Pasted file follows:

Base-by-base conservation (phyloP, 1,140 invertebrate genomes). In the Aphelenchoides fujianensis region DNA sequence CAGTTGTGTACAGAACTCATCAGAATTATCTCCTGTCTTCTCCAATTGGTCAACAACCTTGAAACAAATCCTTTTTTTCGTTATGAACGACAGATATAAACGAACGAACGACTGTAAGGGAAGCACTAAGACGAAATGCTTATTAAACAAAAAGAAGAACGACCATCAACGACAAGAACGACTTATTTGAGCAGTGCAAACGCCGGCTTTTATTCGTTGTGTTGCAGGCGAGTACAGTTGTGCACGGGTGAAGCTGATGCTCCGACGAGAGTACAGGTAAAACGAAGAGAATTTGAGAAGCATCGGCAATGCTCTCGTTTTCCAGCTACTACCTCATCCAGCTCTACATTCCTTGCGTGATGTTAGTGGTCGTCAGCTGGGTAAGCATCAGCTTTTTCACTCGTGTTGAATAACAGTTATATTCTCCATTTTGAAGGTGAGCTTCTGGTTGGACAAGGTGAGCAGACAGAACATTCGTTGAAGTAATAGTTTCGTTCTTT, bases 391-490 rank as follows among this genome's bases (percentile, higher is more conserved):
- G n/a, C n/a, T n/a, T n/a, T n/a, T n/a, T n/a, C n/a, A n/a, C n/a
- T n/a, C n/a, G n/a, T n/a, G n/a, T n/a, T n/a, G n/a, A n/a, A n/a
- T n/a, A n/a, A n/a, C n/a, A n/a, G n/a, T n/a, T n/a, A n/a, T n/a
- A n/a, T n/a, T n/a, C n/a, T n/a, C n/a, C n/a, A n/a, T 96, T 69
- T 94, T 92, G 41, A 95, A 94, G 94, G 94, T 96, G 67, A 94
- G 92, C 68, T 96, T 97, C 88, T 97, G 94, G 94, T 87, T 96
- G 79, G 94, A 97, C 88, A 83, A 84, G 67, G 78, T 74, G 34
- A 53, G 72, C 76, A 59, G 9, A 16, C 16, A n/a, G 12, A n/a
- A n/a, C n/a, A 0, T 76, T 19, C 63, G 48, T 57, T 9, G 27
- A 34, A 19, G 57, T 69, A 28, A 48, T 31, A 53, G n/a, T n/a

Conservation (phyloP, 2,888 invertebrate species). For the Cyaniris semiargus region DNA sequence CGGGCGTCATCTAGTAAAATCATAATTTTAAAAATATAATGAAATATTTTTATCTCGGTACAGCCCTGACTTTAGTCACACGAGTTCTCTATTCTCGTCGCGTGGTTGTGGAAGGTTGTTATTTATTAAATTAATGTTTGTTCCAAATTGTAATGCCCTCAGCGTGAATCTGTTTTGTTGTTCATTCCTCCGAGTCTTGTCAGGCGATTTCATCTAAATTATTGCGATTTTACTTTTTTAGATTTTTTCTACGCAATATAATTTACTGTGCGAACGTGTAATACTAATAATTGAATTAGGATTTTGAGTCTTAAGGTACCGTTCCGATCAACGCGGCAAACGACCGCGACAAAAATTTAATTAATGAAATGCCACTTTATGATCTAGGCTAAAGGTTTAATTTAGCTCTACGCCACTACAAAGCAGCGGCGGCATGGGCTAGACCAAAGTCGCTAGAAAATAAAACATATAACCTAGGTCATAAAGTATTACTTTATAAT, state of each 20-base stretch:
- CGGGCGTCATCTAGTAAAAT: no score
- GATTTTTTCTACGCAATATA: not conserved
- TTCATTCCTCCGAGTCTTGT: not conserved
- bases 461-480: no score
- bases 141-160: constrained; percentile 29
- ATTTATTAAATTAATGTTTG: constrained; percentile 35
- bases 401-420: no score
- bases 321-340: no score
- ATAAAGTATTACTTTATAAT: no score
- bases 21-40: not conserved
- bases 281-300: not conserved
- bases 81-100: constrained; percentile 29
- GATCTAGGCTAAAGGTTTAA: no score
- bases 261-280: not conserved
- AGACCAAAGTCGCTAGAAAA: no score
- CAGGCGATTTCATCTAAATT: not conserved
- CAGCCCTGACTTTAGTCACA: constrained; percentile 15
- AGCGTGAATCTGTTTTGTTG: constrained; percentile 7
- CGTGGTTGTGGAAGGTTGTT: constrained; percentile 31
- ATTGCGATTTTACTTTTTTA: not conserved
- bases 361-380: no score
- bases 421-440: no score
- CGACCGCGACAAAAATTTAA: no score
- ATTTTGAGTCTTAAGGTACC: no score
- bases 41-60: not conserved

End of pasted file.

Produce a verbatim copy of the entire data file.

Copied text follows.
Base-by-base conservation (phyloP, 1,140 invertebrate genomes). In the Aphelenchoides fujianensis region DNA sequence CAGTTGTGTACAGAACTCATCAGAATTATCTCCTGTCTTCTCCAATTGGTCAACAACCTTGAAACAAATCCTTTTTTTCGTTATGAACGACAGATATAAACGAACGAACGACTGTAAGGGAAGCACTAAGACGAAATGCTTATTAAACAAAAAGAAGAACGACCATCAACGACAAGAACGACTTATTTGAGCAGTGCAAACGCCGGCTTTTATTCGTTGTGTTGCAGGCGAGTACAGTTGTGCACGGGTGAAGCTGATGCTCCGACGAGAGTACAGGTAAAACGAAGAGAATTTGAGAAGCATCGGCAATGCTCTCGTTTTCCAGCTACTACCTCATCCAGCTCTACATTCCTTGCGTGATGTTAGTGGTCGTCAGCTGGGTAAGCATCAGCTTTTTCACTCGTGTTGAATAACAGTTATATTCTCCATTTTGAAGGTGAGCTTCTGGTTGGACAAGGTGAGCAGACAGAACATTCGTTGAAGTAATAGTTTCGTTCTTT, bases 391-490 rank as follows among this genome's bases (percentile, higher is more conserved):
- G n/a, C n/a, T n/a, T n/a, T n/a, T n/a, T n/a, C n/a, A n/a, C n/a
- T n/a, C n/a, G n/a, T n/a, G n/a, T n/a, T n/a, G n/a, A n/a, A n/a
- T n/a, A n/a, A n/a, C n/a, A n/a, G n/a, T n/a, T n/a, A n/a, T n/a
- A n/a, T n/a, T n/a, C n/a, T n/a, C n/a, C n/a, A n/a, T 96, T 69
- T 94, T 92, G 41, A 95, A 94, G 94, G 94, T 96, G 67, A 94
- G 92, C 68, T 96, T 97, C 88, T 97, G 94, G 94, T 87, T 96
- G 79, G 94, A 97, C 88, A 83, A 84, G 67, G 78, T 74, G 34
- A 53, G 72, C 76, A 59, G 9, A 16, C 16, A n/a, G 12, A n/a
- A n/a, C n/a, A 0, T 76, T 19, C 63, G 48, T 57, T 9, G 27
- A 34, A 19, G 57, T 69, A 28, A 48, T 31, A 53, G n/a, T n/a

Conservation (phyloP, 2,888 invertebrate species). For the Cyaniris semiargus region DNA sequence CGGGCGTCATCTAGTAAAATCATAATTTTAAAAATATAATGAAATATTTTTATCTCGGTACAGCCCTGACTTTAGTCACACGAGTTCTCTATTCTCGTCGCGTGGTTGTGGAAGGTTGTTATTTATTAAATTAATGTTTGTTCCAAATTGTAATGCCCTCAGCGTGAATCTGTTTTGTTGTTCATTCCTCCGAGTCTTGTCAGGCGATTTCATCTAAATTATTGCGATTTTACTTTTTTAGATTTTTTCTACGCAATATAATTTACTGTGCGAACGTGTAATACTAATAATTGAATTAGGATTTTGAGTCTTAAGGTACCGTTCCGATCAACGCGGCAAACGACCGCGACAAAAATTTAATTAATGAAATGCCACTTTATGATCTAGGCTAAAGGTTTAATTTAGCTCTACGCCACTACAAAGCAGCGGCGGCATGGGCTAGACCAAAGTCGCTAGAAAATAAAACATATAACCTAGGTCATAAAGTATTACTTTATAAT, state of each 20-base stretch:
- CGGGCGTCATCTAGTAAAAT: no score
- GATTTTTTCTACGCAATATA: not conserved
- TTCATTCCTCCGAGTCTTGT: not conserved
- bases 461-480: no score
- bases 141-160: constrained; percentile 29
- ATTTATTAAATTAATGTTTG: constrained; percentile 35
- bases 401-420: no score
- bases 321-340: no score
- ATAAAGTATTACTTTATAAT: no score
- bases 21-40: not conserved
- bases 281-300: not conserved
- bases 81-100: constrained; percentile 29
- GATCTAGGCTAAAGGTTTAA: no score
- bases 261-280: not conserved
- AGACCAAAGTCGCTAGAAAA: no score
- CAGGCGATTTCATCTAAATT: not conserved
- CAGCCCTGACTTTAGTCACA: constrained; percentile 15
- AGCGTGAATCTGTTTTGTTG: constrained; percentile 7
- CGTGGTTGTGGAAGGTTGTT: constrained; percentile 31
- ATTGCGATTTTACTTTTTTA: not conserved
- bases 361-380: no score
- bases 421-440: no score
- CGACCGCGACAAAAATTTAA: no score
- ATTTTGAGTCTTAAGGTACC: no score
- bases 41-60: not conserved